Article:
Disabled veteran handed keys to new house specially designed for him
At the end of a cul-de-sac in Uniontown, a new house with about 100 well-wishers waited on Saturday for the arrival of retired Marine Corps Cpl. Brandon Rumbaugh.
The quiet spring morning was disrupted by six motorcycles leading a red Marine Corps Hummer to the beige-sided ranch home on Paul Court.
Then Rumbaugh stepped out, using one prosthetic leg and crutches.
The 25-year-old lost his legs in Afghanistan in 2010 in a blast from an improvised explosive device. Rumbaugh was running to rescue another Marine who had stepped on an IED.
Rumbaugh walked up the driveway and greeted everyone gathered to see representatives of Taunton, Mass.-based Homes for Our Troops turn over the house keys to Rumbaugh.
“It's hard to put into words,” Rumbaugh said after a short ceremony. “People are just continually giving, giving, giving. I appreciate every bit of it, it really means a lot. ... It's just unreal.”
The 3,760-square foot house with gleaming wood floors has four bedrooms, two bathrooms and a two-car garage.
Volunteers outfitted the home with 155 adaptive features. It has lower countertops, thermostats, windows and light switches. There are wheelchair-height appliances and a roll-in shower with non-slip tiling on the floor.
And there is no mortgage for Rumbaugh, who is now a college student.
Individual and corporate donations paid for the home, one of 165 built since Home for Our Troops was founded in 2004, said Dave Webster, the group's director of finance.
During the ceremony, president Tim McHale said the gift of the home was part of the group's mission to support the men and women in the military who have sacrificed their freedom and independence to protect the United States and its citizens.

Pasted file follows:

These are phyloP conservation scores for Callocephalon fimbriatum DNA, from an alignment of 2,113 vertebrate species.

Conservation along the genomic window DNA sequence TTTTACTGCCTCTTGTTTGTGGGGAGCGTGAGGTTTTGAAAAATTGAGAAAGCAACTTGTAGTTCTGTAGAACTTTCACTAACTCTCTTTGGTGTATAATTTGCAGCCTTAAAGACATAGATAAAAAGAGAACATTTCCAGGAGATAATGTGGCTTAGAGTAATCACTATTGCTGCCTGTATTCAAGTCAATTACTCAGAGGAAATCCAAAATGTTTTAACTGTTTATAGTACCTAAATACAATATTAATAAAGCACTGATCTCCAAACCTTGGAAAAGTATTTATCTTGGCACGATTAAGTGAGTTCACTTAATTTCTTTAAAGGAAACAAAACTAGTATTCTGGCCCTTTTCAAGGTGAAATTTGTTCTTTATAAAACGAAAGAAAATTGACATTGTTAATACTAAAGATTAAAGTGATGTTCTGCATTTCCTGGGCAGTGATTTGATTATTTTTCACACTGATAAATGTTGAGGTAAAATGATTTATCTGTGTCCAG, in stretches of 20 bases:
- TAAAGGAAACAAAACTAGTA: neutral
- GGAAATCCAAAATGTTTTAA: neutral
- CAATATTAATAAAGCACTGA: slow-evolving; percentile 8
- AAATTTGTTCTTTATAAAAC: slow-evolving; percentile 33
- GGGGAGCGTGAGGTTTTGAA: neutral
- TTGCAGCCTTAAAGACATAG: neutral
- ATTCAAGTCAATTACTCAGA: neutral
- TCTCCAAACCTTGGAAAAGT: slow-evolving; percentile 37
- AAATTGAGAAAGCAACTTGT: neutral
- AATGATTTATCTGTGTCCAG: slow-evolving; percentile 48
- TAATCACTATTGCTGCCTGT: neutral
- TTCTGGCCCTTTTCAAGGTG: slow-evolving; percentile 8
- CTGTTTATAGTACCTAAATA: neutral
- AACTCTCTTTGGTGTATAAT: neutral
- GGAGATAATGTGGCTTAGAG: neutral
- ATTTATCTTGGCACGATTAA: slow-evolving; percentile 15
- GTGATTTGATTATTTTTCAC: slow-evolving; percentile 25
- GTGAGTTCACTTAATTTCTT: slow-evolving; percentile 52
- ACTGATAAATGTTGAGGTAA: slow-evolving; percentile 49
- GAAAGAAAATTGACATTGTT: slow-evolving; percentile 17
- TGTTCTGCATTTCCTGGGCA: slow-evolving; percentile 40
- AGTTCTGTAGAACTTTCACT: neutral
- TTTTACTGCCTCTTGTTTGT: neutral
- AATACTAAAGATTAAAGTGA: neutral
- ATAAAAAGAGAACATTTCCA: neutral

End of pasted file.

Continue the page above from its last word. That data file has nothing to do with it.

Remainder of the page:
“Today, we're going to try to give back a little freedom and independence in your own home,” McHale, a retired Army general, told Rumbaugh.
Rumbaugh received a one-year warranty on the home, along with two years of financial planning.
“No one is more deserving of this home than Brandon,” said Uniontown Mayor Ed Fike, who noted donors came from close to home and from across the nation.
Master Sgt. Brian Bensen, Rumbaugh's longtime friend from Connellsville who is a Marine Corps recruiter, said Rumbaugh is the definition of a hero.
“To care about people that much, I'm damn proud to have put Brandon in the Marine Corps,” Bensen said. “The lives that he's affected, the people he's probably saved, the type of person he is today, the things that he's going to do in this world ... I am so proud he's standing here today as a Marine that's served with him.”
Rumbaugh raised the American flag outside his new home before cutting a ribbon with his family. He took a tour of the house before delivery trucks arrived with donated furniture.
He thanked Homes for Our Troops and acknowledged family and friends in the crowd who give unending support.
“I turn left, there's somebody there. I turn right, there's somebody there. I turn around, there's somebody there to help me,” he said during the ceremony. “There's really not a shortage of anything I might need, and it makes me feel grateful that I have people like that in my life.”
Rumbaugh's girlfriend, Jozie Squib of Markleysburg said that the house will help Rumbaugh, who is studying business at Penn State-Fayette The Eberly Campus, to move forward in his life.
“He is always a go-getter, he is going, going, going at all times,” she said. “He's an inspiration to not only me but to every person he meets. He touches their lives in some way.”
Rumbaugh's aunt, Dawn Green of Philadelphia, said Rumbaugh is very humble.
“I don't know anybody that has the strength that he does,” she said. “He's an amazing young man.”